I enjoyed the short quality of these lines, as they maintained the five or seven syllable format of the haiku despite being taken from that form. There are some lines which are not five or seven syllables, and although these were likely unintentional on the part of the previous writer in the cycle, I preserved the lines as written. I think that the succinct nature of haiku lends itself well to very exact and beautiful imagery, and was interested to see how the imaginative vocabulary and specific groupings of words would react with one another when displaced. Although many lines are inexact and lack the grammatical structure present in the original compositions, there are also several places in which the new recombined poem has a new flow that I appreciate.

The recombination also allowed for opportunities to change the meanings of different lines. Interpretations of significance varies strongly based on context, and the imagery of transient glamor present in the first section is one that is very different from the more scientific approach in the second, or the militaristic connotations in the third. Although many of the lines manifest in each section at different points, the effect of their surrounding lines is significant.

Note card poem

Ten classmates each wrote down a word and phrase on separate index cards during our first class, and we went around the classroom repeating the words in random orders as sound poetry. We collectively explored the way that sound and repetition works within a composition, both related to and divorced from its literal meaning. At the end of class, I was tasked with collecting the note cards and constructing a poem from them. I have had few experiences with collective poems: it is not specifically a collaborative effort, because others did not have input past the initial word choices, but the limitations placed on the poem by the vocabulary I had to incorporate made this an unique experience.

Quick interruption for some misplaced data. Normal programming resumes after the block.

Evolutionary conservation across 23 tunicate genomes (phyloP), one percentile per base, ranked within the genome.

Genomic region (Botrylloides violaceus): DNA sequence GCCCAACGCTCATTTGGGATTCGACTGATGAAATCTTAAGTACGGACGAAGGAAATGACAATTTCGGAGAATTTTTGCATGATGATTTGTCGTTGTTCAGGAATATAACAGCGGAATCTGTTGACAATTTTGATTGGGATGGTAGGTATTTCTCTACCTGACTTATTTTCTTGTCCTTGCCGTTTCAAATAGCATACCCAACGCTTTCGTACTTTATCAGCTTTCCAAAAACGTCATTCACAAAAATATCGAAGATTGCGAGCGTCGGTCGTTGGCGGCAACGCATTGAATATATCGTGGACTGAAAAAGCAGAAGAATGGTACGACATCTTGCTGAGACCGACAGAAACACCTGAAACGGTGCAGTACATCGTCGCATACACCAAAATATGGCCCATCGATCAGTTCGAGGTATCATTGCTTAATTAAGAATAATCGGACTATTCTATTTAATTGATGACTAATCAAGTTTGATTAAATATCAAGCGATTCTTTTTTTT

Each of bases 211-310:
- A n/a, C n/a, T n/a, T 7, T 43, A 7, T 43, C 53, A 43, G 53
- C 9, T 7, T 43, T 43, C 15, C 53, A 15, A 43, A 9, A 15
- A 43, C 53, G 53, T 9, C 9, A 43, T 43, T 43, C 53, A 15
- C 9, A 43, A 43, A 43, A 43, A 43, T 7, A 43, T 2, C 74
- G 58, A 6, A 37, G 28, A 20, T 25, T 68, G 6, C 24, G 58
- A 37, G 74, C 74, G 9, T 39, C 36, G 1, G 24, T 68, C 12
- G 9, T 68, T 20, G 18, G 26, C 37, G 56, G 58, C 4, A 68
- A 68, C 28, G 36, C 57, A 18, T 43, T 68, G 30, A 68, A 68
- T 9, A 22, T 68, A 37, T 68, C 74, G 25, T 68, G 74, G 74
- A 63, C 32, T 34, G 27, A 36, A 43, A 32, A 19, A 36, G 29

Although our class experience was centered on the aural experience, I wrote the poem with less abstraction in a more traditional free-form narrative. A friend wrote the word “Apopenia” for his card, a vocabulary choice that amused me greatly given the experiment. I provide the definition first in the beginning of the poem, and then split up the definition throughout the four sections as a means of linking otherwise disparate elements. Feel free to critique the poem and my methods as a comment – I find criticism and critique valuable in my own writing, and would love to hear of your impressions of this piece.

Apophenia – the experience of seeing patterns or connections in random or meaningless data.

Apophenia Apophenia Apophenia

If I had a cup of joe for every time someone said that